Future of Afghanistan

Future of Afghanistan

Following is a list of possible scenarios that lie ahead for Afghanistan:

  1. Scenario #1:
    Taliban are unable to take Kabul, and the stalemate continues for another two years, resulting in a de facto war-induced division between roughly the Pashtun and the non-Pashtun. Bad scenario for Pakistan. We accrue all the negatives and none of the benefits. China’s CPEC is stalled, and the world pressure on Pakistan mounts.
  2. Scenario #2:
    Kabul falls to Taliban rule. Same scenario as September 1996. Harsh rule, uncompromising towards women and education. Northern Alliance with Iranian and Indian help start chipping away at Taliban hegemony. A division within Taliban ranks with Haqqani’s separating. Uncertain future for Pakistan and the region. Refugees populate KPK, BLN is targeted, and CPEC slows down.
  3. Scenario #3:
    Taliban and Afghan government reach a compromise and decide to share Kabul. Bloodshed and division of Afghanistan are avoided. Other ethnicities, though untrusting the Taliban, will work in their area of influence. Beneficial for Pakistan and the region.

In all the scenarios mentioned above, Pakistan must not incline towards one side. Rather, she should facilitate Afghans in sorting out their issues. Pakistan, China, Iran, Turkey, and Russia are collectively warning, guiding, and cautioning the Taliban of the possible consequences if a civil war breaks out. Depending on how they react, the regional countries can offer concessions in education, health, trade, and other economic and social activities.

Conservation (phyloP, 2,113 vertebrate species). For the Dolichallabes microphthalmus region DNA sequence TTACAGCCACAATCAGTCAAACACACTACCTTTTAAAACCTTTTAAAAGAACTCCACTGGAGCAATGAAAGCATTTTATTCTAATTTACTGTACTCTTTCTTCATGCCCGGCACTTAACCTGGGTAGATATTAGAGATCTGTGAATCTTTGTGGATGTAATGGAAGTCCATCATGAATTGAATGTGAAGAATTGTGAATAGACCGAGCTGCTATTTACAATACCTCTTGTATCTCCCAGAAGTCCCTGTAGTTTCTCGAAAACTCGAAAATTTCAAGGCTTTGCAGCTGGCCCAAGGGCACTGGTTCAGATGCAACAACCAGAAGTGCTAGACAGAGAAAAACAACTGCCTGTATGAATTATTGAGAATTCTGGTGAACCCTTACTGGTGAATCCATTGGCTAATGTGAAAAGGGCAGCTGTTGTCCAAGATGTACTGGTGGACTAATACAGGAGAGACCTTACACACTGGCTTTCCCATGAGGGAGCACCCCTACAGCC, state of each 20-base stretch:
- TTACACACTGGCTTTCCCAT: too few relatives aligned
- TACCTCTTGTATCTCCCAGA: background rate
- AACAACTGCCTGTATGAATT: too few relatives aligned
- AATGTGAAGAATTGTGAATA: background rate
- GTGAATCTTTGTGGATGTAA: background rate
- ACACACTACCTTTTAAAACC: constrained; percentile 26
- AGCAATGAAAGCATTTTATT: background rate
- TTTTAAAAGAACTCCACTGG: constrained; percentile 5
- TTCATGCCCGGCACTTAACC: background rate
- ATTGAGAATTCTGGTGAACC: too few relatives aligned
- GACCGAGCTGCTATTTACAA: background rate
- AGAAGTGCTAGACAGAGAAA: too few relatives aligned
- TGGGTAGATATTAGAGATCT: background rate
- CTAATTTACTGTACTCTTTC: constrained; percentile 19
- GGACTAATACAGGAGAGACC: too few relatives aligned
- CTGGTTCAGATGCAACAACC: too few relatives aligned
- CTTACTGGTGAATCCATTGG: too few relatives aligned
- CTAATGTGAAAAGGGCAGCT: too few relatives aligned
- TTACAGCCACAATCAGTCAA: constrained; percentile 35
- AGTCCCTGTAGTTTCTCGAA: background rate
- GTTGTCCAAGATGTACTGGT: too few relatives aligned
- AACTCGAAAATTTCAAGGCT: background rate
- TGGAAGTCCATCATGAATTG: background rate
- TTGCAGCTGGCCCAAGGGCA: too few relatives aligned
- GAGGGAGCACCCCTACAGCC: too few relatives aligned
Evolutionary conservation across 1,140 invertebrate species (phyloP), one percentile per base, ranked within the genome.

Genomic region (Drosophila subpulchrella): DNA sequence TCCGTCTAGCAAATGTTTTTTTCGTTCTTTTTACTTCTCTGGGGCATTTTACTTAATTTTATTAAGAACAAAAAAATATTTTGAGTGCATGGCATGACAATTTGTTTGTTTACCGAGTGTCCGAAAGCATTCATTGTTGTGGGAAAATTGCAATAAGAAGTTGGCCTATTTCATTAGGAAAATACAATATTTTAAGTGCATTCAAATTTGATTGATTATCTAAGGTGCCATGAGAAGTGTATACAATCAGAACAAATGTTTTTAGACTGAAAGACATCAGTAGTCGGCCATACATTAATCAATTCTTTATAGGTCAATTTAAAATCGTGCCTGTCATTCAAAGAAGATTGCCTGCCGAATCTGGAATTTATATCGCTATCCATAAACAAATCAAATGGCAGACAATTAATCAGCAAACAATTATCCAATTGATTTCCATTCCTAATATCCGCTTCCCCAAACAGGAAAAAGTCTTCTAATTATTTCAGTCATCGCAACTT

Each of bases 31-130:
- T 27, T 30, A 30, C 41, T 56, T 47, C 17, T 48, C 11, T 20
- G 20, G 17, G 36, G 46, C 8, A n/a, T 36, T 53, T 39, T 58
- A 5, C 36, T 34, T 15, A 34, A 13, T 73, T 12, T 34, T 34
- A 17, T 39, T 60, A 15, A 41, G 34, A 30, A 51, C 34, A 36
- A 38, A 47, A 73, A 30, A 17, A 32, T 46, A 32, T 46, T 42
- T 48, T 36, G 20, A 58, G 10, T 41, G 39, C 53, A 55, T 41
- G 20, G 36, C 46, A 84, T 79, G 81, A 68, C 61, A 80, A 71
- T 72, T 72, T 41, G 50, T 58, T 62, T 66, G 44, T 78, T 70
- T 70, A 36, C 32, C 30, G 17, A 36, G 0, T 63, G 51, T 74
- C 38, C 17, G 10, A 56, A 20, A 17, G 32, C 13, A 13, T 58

In the short term, no political agreement between the Taliban and the Afghan government can be visualized. Taliban are not willing to come to the negotiating table unless they gain control of Kabul.

Predictions are that the Taliban will demand all foreign forces to leave Afghanistan. They will restore their rightful Government of Emirate Afghanistan, saying no to democracy, and enforce the Sharia law. The Northern Alliance will not be allowed to dictate any policies. In addition, if the Afghan government and the northern alliance bring an end to democracy and declare Sharia law, then the Taliban will join them. However, a compromise between the two parties seems unlikely at the moment.

Alternatively, if a compromise cannot be reached, Afghanistan will definitely fall back to the post-Jihad era. Iran, Russia, and India can be expected to rush in to support their proxies from a total collapse. As a result, violent and aggressive events will begin to unfold. While it is prudent to stay away from all internal wars, Pakistan will be forced into this turmoil. It will not be allowed to remain a fence sitter. Therefore, it is vital to reach a broad consensus with the regional players to avoid a civil war. Otherwise, an extremely difficult situation will arise, which may become impossible to tackle.

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